The most extraordinary food experience I’ve had recently had little to do with the food. It had to do with the people.
That is not to disparage chef Mona Leena’s cooking chops in any way; her food is absolutely delicious. But if, say, Martians beamed down into the Tenderloin one Saturday night to learn more about the Israeli-Palestinian conflict by observing Arab and Jewish Americans, they would be perplexed. Entering Shuk Shuka, the new Middle Eastern pop-up dinner, the Martians would come across a friendly, festive atmosphere, soulful live music, a dabke line dance so infectious that nearly everyone seemed happy to join in, and communal tables of people eating, drinking and laughing.
The observant aliens would also notice that in the loud din of people speaking in Arabic, Hebrew and English, it is nearly impossible to distinguish between Arabs and Jews.
This celebratory environment, bringing together guests whose people traditionally are at war with each other, was precisely the dream that Inon Tzadok, an Israeli Jew, and Odai Ammar, a Palestinian American, had in mind when they envisioned Shuk Shuka. Their pop-up endeavor has been so successful that they’re ready to take it to the next level and open a restaurant in the coming months.
Tzadok, 37, grew up in Jerusalem in an Orthodox Jewish family of Yemenite descent, speaking Hebrew and Arabic. When he was 14 he started working in a shwarma restaurant, where a Palestinian chef taught him how to cut vegetables. He continued to work in the hospitality industry, eventually becoming a bartender at the luxury Mamilla Hotel.
“Because I’ve worked in so many restaurant kitchens, working with Arabs or Palestinians was something normal for me, and we never had conflict,” he said. “I always felt we had more in common than not.”
Tzadok came to the Bay Area five years ago and started a home improvement business, but he knew that when the time was right, he would open a restaurant serving Israeli food. As he reflected on this melting pot of cuisines — influenced by immigrants from throughout the Jewish diaspora and by dishes like hummus and falafel shared by Arabs and Jews alike — he realized that Israeli food could serve a higher purpose.
“I wanted to be an ambassador for my country, and I also wanted to make social change,” he said.
Enter Ammar. Tzadok spread the word that he was looking for a Palestinian partner for his venture, and a friend introduced them. They clicked right away. Ammar, 28, settled in the Bay Area three years ago after being raised in Florida by parents who came from a small village outside of Ramallah. When he was 9, his mother took Ammar and his brother to Amman, Jordan, for six years (their father stayed behind and worked, and they visited him during the summers).
Going from West Palm Beach to Amman was a huge culture shock. Once 9/11 happened, Ammar became “the American kid and the enemy at the same time.” Meanwhile, during summers with his father in the U.S., Ammar was quickly dubbed “the Muslim terrorist. I had a bit of an identity crisis at a pretty young age,” he said.
In college, one of Ammar’s closest friends was Jewish and they ended up becoming housemates. “We called our apartment Jerusalem,” he said. “That really sparked something, this purpose that whenever I meet a Jew or Israeli, it’s my duty to share this possibility of building a bridge of love and connection and celebrating our similarities. True change will happen one person at a time.”
With his partner in place, Tzadok was ready to hire a chef. He was the youngest in his family, with three older sisters, and knew he wanted a woman in the position. He found Leena, 29, on the meal-sharing platform Feastly, where she had been presenting pop-up dinners. She worked her way up from restaurants like Jardinière — where she talked her way into the kitchen after applying for a barista job — and Serpentine. Her parents were Palestinian Christian immigrants from Ramallah and she grew up in San Jose.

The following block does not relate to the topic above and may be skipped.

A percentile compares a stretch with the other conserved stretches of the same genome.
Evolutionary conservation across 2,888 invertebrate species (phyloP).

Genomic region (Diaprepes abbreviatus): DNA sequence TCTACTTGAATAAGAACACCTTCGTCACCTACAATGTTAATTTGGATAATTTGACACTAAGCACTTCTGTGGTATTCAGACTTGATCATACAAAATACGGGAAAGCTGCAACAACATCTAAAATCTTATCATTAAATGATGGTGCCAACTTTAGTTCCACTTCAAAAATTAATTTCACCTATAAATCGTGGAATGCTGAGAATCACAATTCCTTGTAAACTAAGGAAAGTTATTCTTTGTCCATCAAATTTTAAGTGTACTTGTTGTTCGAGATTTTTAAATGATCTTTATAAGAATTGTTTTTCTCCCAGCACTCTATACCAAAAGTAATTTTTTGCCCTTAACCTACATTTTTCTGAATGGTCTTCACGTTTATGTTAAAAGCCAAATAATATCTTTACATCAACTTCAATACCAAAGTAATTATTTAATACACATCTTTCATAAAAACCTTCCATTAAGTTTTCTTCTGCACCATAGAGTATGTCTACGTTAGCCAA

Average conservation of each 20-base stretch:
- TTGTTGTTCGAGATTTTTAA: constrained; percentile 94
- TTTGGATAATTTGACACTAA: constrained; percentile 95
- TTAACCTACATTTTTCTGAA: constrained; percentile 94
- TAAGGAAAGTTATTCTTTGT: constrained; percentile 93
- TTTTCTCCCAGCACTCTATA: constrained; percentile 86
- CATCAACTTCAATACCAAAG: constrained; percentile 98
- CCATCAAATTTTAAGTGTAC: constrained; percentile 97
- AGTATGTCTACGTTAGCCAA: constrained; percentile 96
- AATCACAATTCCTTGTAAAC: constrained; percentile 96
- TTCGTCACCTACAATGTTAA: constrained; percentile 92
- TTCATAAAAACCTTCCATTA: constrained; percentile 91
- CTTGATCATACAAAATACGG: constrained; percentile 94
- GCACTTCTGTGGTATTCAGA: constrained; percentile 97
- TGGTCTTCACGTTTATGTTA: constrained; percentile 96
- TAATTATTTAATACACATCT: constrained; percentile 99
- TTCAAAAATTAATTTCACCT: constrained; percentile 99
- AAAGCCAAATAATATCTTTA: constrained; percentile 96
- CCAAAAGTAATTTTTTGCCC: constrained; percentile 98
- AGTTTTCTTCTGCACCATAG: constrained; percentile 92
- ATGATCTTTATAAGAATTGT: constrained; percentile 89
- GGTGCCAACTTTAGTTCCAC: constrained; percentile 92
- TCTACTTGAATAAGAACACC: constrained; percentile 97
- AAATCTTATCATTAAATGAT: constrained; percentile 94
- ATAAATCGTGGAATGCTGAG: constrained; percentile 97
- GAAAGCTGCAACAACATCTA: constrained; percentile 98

“California-grown with a Palestinian twist is how I describe myself and my food,” she said.
Israeli Jewish chef Mica Talmor has been serving in a mentoring and consulting chef role. (Talmor was chef-owner of the popular Israeli restaurant Ba-Bite, which closed in Oakland last summer, as well as the catering company Savoy Events.)
While the food at Shuk Shuka definitely has Middle Eastern flavors, it is unlike traditional restaurants in its genre, where meat is the star attraction. Most of the menu is vegetarian, although two standouts at the April pop-up were the lamb with hummus and the Moroccan cigars with a bastilla-like filling of chicken, almonds and cinnamon. Hummus lovers take note: Two of the signature dishes are beet hummus and avocado hummus.
Tzadok and Ammar will continue doing monthly pop-ups and plan to add Sunday brunches until they find a space where they can open by the end of the year. (They are looking for investors and have appealed to, among others, a Bay Area Jewish-Palestinian dialogue group whose participants might be interested in supporting a local Israeli-Palestinian project.) They envision a fast-casual kind of place in the city, where Saturday nights will resemble the pop-ups, with live music and table service.
“The food is simple, fresh and healthy, not expensive, but quality, and it’s not trying too hard,” said Tzadok. “The energy is fun and light.” The name Shuk Shuka is a play on shakshuka, the tomato-based stew brought to Israel by Tunisian Jews. (Shuk means “market” in Hebrew and Arabic.)
Tzadok and Ammar are consummate hosts who seem to be having just as much fun as their guests. But the greater purpose of their venture is always in the forefront of their minds.
“I love seeing that switch in a person’s eyes, when they realize the person he saw as the ‘other’ his whole life is just like him,” said Ammar. “I hope we can become role models for people who didn’t think this could be possible. We want to change the narrative.”